Survey looks at experience of mid-life and older adults returning to graduate education

Aug 19, 2011 By Jessica Martin

Americans are remaining in the workforce longer and many are changing or advancing their careers well past age 40.

“With this trend towards working longer, educational institutions have been trying to figure out their role in keeping up with the needs of our aging society,” says Nancy Morrow-Howell, PhD, the Ralph and Muriel Pumphrey Professor of Social Work at the Brown School at Washington University in St. Louis.

The Brown School decided to study the experiences of their students who came to get their MSW after the age of 40. The survey focuses on pathways to graduate school, their experience in the classroom as well as field, and their post-MSW careers.

“As part of our Next Move project, we surveyed our students over 40 from the past 10 years to find out if their efforts were worth it and if there was anything the school could do to improve the experience,” she says.

Overall, the findings were positive.

“We were looking for any negative experiences being non-traditionally aged students or negative experiences on the job market,” Morrow-Howell says.

“We found that people came, they did well, they went out and accomplished their plans, they got into the careers they wanted and they looked very favorably at their experience.”

The survey revealed that more than half of the students returning to school over the age of 40 were switching careers to the social work field instead of advancing current social work careers.

Program development

While the students enjoyed their experience at the Brown School, survey respondents commented that the instructors and their classmates could have taken more advantage of their life and work experience.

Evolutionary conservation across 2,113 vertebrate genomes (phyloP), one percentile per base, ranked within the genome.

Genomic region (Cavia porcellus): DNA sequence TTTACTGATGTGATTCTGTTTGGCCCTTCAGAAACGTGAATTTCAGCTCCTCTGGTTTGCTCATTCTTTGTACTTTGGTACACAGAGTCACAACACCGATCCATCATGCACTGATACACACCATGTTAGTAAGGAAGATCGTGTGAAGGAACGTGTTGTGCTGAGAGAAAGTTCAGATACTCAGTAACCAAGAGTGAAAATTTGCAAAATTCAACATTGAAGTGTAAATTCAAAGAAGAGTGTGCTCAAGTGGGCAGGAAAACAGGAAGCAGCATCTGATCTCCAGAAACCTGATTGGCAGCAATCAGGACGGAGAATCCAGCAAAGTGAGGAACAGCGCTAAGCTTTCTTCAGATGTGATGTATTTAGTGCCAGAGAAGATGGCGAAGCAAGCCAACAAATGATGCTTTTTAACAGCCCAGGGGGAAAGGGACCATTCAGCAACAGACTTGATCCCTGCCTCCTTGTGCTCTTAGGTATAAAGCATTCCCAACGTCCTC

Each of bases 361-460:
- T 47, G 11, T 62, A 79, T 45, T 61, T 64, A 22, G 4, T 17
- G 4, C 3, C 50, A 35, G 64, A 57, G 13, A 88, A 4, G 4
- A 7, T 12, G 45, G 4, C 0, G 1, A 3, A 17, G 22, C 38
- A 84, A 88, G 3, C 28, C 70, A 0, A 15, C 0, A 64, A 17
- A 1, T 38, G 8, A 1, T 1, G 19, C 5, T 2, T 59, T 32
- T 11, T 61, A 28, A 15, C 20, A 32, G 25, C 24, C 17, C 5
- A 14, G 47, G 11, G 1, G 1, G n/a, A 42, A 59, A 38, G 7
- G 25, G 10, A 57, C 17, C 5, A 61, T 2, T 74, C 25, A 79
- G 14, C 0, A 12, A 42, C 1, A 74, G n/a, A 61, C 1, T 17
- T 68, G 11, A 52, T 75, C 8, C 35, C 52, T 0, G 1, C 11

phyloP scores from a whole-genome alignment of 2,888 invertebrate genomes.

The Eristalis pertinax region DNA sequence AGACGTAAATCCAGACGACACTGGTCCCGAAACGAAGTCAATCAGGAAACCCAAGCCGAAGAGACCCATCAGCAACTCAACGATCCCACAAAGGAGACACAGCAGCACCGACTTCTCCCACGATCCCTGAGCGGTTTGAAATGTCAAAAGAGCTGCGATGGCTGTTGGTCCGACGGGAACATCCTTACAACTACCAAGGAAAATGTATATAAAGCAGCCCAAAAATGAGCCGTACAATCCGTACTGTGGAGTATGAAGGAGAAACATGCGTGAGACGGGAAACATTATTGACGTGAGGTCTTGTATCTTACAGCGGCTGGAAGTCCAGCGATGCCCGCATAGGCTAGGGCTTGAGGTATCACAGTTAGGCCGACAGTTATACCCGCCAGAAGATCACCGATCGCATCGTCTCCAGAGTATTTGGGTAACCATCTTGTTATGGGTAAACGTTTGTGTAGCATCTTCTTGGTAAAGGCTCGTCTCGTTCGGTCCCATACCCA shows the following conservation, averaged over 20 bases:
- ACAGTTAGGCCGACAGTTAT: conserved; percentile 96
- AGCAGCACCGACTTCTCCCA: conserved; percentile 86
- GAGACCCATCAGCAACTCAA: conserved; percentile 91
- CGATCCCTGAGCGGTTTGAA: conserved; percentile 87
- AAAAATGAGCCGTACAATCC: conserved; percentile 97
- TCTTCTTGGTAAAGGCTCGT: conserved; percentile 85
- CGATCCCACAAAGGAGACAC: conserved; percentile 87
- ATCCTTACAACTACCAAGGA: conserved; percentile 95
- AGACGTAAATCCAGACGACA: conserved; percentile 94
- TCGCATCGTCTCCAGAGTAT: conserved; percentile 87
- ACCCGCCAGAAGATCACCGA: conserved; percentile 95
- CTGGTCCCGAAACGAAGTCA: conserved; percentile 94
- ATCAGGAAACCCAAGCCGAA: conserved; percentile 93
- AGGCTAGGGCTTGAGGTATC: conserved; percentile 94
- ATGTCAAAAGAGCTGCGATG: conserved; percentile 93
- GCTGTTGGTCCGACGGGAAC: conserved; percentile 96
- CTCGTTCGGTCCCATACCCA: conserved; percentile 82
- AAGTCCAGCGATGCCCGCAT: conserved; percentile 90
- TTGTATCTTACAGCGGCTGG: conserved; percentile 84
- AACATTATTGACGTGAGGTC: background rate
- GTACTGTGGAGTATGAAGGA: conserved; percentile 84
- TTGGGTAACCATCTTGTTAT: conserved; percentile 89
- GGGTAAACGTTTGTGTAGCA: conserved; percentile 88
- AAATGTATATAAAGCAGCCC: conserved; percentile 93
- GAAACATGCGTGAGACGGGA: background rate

The survey report suggests that teachers could be more creative in using previous experience in assignments and discussions. Further, the curriculum must help these students take advantage of skills that are transferring from the for-profit sector.

“The classroom will be more enriching for everybody if there are people of all ages,” Morrow-Howell says. “We should begin to see age as an important part of diversity as much as we see ethnicity and gender and sexual orientation as aspects of diversity.”

She notes that the survey results also are making the Brown School take a hard look at how to reach out to older students.

Other graduate programs

Morrow-Howell says that these results can be applied to other graduate programs, particularly in fields that may face labor shortages in the future, such as education, health and social services.

“Our findings show that older students can come to the classroom, they can do well and they can do what they want to do when they’re done,” she says.

“I think the findings are particularly relevant to certain sectors of the economy. Some fields are going to have enough people in the labor force as younger folks are being trained and come into the job market, but some are going to be short on labor and those sectors are beginning to look at how to retain people longer. We see graduate education as a potential way to bring mid-life and older adults into the workforce.”

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